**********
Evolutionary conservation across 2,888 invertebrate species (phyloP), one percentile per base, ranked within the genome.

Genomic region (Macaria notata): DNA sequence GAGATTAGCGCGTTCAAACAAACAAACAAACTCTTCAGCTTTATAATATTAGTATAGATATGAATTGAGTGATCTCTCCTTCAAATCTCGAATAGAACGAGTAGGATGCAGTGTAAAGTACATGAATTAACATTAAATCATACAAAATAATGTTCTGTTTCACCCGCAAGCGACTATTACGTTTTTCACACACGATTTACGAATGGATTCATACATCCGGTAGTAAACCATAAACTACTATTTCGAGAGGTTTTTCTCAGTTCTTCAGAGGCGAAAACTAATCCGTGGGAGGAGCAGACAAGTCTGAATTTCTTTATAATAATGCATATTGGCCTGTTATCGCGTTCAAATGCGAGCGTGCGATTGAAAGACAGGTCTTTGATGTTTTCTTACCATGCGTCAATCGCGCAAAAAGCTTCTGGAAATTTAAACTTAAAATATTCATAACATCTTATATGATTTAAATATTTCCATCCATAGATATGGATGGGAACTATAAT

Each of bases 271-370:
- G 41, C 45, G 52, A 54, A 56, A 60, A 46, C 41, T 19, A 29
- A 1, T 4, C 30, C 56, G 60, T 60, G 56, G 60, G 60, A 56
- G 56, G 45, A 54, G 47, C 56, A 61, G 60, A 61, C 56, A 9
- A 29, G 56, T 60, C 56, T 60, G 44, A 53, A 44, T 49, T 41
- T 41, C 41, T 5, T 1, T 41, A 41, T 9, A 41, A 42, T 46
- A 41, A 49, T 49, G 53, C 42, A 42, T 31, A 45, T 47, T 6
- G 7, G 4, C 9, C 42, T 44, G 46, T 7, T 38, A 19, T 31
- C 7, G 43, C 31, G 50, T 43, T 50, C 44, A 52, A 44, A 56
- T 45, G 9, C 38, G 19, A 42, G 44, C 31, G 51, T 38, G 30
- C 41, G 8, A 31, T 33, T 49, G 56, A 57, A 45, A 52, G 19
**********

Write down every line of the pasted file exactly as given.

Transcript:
Evolutionary conservation across 2,888 invertebrate species (phyloP), one percentile per base, ranked within the genome.

Genomic region (Macaria notata): DNA sequence GAGATTAGCGCGTTCAAACAAACAAACAAACTCTTCAGCTTTATAATATTAGTATAGATATGAATTGAGTGATCTCTCCTTCAAATCTCGAATAGAACGAGTAGGATGCAGTGTAAAGTACATGAATTAACATTAAATCATACAAAATAATGTTCTGTTTCACCCGCAAGCGACTATTACGTTTTTCACACACGATTTACGAATGGATTCATACATCCGGTAGTAAACCATAAACTACTATTTCGAGAGGTTTTTCTCAGTTCTTCAGAGGCGAAAACTAATCCGTGGGAGGAGCAGACAAGTCTGAATTTCTTTATAATAATGCATATTGGCCTGTTATCGCGTTCAAATGCGAGCGTGCGATTGAAAGACAGGTCTTTGATGTTTTCTTACCATGCGTCAATCGCGCAAAAAGCTTCTGGAAATTTAAACTTAAAATATTCATAACATCTTATATGATTTAAATATTTCCATCCATAGATATGGATGGGAACTATAAT

Each of bases 271-370:
- G 41, C 45, G 52, A 54, A 56, A 60, A 46, C 41, T 19, A 29
- A 1, T 4, C 30, C 56, G 60, T 60, G 56, G 60, G 60, A 56
- G 56, G 45, A 54, G 47, C 56, A 61, G 60, A 61, C 56, A 9
- A 29, G 56, T 60, C 56, T 60, G 44, A 53, A 44, T 49, T 41
- T 41, C 41, T 5, T 1, T 41, A 41, T 9, A 41, A 42, T 46
- A 41, A 49, T 49, G 53, C 42, A 42, T 31, A 45, T 47, T 6
- G 7, G 4, C 9, C 42, T 44, G 46, T 7, T 38, A 19, T 31
- C 7, G 43, C 31, G 50, T 43, T 50, C 44, A 52, A 44, A 56
- T 45, G 9, C 38, G 19, A 42, G 44, C 31, G 51, T 38, G 30
- C 41, G 8, A 31, T 33, T 49, G 56, A 57, A 45, A 52, G 19